One thing that gets tricky about writing secondary-world fantasy set in the past is figuring out what to do about language. Since the story takes place in another world, you know the characters aren’t speaking modern English, so the author can be seen as translating the whole story so that people in our world today can read it. But how strict should that translation be? Do you go all-in and truly translate it into modern English, or do you try to keep some flavor of the time period the secondary world is based on?
For instance, the word “okay.” It didn’t come into use in our world until the 1800s, and only came into really common use in the 20th century. When I read that word in a fantasy novel set in a pre-modern setting, it throws me out of the story. And yet, if we’re going by the “it’s all being translated, anyway” idea, why not translate their word of agreement to “okay”? I don’t have an answer for this. I just try to avoid using it unless I’m writing contemporary works set in our world. Katie and Lexie say “okay,” Verity does not, and the heroine I’m currently writing doesn’t.
Then there are the things where the truth sounds wrong. For instance, “hello” is more modern than “hi.” “Hello” didn’t come into use until the 1800s when it was introduced as the way to greet people on the telephone. “Hi” dates to the middle ages and comes from an Old English word, “hy.” The Norwegian word is “hei,” and since there’s a lot of crossover between old Norse and Old English, I’m sure they’re related. But if I wrote a character in the 1600s saying “hi,” it would sound wrong and “hello” may sound right. The way I understand it, “hy” was more about getting attention than it was a greeting the way we say “hi” now.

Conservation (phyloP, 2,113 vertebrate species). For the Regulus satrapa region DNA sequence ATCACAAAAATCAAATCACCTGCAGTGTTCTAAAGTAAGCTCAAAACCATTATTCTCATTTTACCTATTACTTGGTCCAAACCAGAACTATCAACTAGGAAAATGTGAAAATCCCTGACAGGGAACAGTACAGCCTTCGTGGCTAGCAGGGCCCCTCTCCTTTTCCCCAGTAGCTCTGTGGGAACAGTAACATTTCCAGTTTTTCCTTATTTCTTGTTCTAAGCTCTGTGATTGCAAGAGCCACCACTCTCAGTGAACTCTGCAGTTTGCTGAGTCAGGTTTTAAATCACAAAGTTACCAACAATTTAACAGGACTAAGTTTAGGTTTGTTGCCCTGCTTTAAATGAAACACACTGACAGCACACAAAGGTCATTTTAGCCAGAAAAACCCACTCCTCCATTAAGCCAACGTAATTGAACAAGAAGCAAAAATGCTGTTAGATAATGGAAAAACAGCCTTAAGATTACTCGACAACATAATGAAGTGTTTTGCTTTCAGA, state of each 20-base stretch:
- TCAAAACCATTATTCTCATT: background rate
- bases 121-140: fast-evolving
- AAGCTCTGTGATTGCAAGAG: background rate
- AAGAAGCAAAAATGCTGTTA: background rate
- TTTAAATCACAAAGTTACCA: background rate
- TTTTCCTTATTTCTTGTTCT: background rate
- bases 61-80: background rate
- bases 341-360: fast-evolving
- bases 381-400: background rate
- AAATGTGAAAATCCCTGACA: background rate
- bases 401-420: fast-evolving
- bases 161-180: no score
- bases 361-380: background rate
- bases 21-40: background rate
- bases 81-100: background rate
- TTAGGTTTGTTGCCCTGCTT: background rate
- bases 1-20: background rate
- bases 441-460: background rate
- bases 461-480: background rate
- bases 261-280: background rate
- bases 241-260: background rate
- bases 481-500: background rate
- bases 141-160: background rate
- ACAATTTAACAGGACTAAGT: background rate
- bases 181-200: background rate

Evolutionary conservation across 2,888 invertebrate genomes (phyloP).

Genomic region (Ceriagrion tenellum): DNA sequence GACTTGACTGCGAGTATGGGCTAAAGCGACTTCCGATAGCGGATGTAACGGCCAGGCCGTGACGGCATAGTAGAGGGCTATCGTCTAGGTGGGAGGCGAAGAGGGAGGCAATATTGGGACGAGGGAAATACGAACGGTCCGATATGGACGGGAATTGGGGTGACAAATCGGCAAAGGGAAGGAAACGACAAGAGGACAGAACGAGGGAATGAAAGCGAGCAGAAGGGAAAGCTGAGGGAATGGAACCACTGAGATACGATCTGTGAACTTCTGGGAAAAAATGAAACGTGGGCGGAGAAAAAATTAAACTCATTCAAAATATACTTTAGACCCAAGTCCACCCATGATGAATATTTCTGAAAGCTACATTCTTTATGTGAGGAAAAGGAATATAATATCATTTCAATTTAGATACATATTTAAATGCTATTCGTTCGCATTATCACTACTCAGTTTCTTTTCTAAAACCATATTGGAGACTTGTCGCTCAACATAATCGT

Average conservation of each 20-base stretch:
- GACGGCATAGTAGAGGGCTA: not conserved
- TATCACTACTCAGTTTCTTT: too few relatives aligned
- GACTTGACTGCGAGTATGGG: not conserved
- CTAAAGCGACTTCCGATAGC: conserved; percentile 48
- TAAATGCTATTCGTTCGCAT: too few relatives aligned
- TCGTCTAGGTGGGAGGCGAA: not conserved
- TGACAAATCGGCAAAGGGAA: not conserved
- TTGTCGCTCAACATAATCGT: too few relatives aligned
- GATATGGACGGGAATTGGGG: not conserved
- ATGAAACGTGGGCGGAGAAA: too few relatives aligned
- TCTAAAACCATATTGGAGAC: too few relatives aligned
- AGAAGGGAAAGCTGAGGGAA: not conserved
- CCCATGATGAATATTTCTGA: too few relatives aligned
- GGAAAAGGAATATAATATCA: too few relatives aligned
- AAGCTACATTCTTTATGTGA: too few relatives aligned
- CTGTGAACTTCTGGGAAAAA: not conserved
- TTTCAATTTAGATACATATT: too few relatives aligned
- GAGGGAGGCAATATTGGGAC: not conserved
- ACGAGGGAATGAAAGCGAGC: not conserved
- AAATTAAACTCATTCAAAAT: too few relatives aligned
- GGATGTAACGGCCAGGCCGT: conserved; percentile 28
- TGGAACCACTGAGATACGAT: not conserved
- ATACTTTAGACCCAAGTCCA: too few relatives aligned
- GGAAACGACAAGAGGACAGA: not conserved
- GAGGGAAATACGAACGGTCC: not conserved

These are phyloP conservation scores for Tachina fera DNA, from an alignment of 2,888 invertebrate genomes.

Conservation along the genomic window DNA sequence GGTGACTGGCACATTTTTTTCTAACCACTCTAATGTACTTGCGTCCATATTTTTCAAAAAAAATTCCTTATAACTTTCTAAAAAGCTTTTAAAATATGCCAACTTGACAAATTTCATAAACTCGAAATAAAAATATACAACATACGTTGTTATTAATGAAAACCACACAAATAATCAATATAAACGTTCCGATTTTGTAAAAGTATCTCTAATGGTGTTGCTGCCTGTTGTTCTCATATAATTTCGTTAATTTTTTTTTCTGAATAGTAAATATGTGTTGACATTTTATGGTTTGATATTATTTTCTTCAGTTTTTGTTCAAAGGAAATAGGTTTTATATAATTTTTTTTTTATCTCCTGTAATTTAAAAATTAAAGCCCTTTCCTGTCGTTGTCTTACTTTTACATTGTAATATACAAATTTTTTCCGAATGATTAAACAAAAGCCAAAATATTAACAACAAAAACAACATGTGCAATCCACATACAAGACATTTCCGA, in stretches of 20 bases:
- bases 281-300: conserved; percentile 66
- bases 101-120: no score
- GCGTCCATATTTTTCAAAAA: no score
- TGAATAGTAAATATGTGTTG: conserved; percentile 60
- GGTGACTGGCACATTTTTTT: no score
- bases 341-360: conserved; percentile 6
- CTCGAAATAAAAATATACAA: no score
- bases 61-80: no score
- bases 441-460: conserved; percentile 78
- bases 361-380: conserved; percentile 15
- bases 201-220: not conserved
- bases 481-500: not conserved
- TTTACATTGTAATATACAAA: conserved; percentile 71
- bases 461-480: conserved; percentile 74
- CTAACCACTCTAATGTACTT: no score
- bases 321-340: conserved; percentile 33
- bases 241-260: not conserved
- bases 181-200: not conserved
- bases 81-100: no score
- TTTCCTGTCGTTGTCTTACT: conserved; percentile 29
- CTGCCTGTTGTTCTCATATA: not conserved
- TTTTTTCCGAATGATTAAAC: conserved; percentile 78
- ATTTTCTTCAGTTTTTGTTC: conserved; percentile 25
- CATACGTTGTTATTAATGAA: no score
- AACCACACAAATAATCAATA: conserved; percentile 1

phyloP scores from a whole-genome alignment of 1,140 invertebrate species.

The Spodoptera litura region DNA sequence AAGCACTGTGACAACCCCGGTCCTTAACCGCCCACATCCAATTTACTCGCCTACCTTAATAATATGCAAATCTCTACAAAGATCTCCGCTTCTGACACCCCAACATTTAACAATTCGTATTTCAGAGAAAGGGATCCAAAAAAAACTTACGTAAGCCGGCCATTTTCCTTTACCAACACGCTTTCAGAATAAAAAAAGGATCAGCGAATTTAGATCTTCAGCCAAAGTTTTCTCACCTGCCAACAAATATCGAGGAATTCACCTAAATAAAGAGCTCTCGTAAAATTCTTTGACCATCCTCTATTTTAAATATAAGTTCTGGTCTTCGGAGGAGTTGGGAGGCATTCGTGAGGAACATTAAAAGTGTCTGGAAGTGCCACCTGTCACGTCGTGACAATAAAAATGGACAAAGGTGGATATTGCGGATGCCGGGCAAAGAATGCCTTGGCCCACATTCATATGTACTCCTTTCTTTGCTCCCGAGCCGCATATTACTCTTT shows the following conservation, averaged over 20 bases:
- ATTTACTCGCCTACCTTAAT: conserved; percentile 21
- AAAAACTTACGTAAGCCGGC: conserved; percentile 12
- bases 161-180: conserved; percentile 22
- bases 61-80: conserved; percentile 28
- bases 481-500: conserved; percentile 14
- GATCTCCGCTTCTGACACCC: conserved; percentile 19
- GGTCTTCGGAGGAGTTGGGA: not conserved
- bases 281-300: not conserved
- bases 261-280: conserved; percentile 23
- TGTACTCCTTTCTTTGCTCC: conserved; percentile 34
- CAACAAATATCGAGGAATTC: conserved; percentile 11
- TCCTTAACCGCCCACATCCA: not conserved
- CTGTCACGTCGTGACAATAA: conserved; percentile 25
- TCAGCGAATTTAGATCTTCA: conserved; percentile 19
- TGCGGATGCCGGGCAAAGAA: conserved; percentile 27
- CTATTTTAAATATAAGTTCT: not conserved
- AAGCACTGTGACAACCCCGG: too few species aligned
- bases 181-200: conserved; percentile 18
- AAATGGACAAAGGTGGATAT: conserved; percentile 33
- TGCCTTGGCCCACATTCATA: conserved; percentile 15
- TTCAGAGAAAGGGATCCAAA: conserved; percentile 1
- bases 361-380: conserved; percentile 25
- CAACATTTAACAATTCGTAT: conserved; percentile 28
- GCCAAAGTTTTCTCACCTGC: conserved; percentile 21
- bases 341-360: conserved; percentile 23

The other tricky thing is common words that come from proper names. Like “sandwich,” which is named for a person. Can you use that term in a world where there was no Earl of Sandwich? An ottoman is named for the Ottoman Empire, which doesn’t exist in a secondary world. Does that fall under the “it’s all a translation” rule, or do you have to find another word? It’s really hard to find something else to call a sandwich without it getting awkward. The Norwegian word is smørbrød, which seems to translate literally to “butter bread,” and that doesn’t really say “sandwich” to me. And then there’s the metaphorical use of it, saying something is “sandwiched” between two other things.
Or there are words that come from technologies that don’t exist in that world. I had to stop myself from using the term “sidetracked” when my character was distracted because if there are no railroads, there shouldn’t be any concept of being sidetracked. I did once read a book set in a pre-industrial secondary world in which a character who was hiding out talked about staying under the radar, and I can’t believe the editor let that one go because that concept would have been totally foreign to the characters and I don’t think even the “it’s all a translation” idea works there.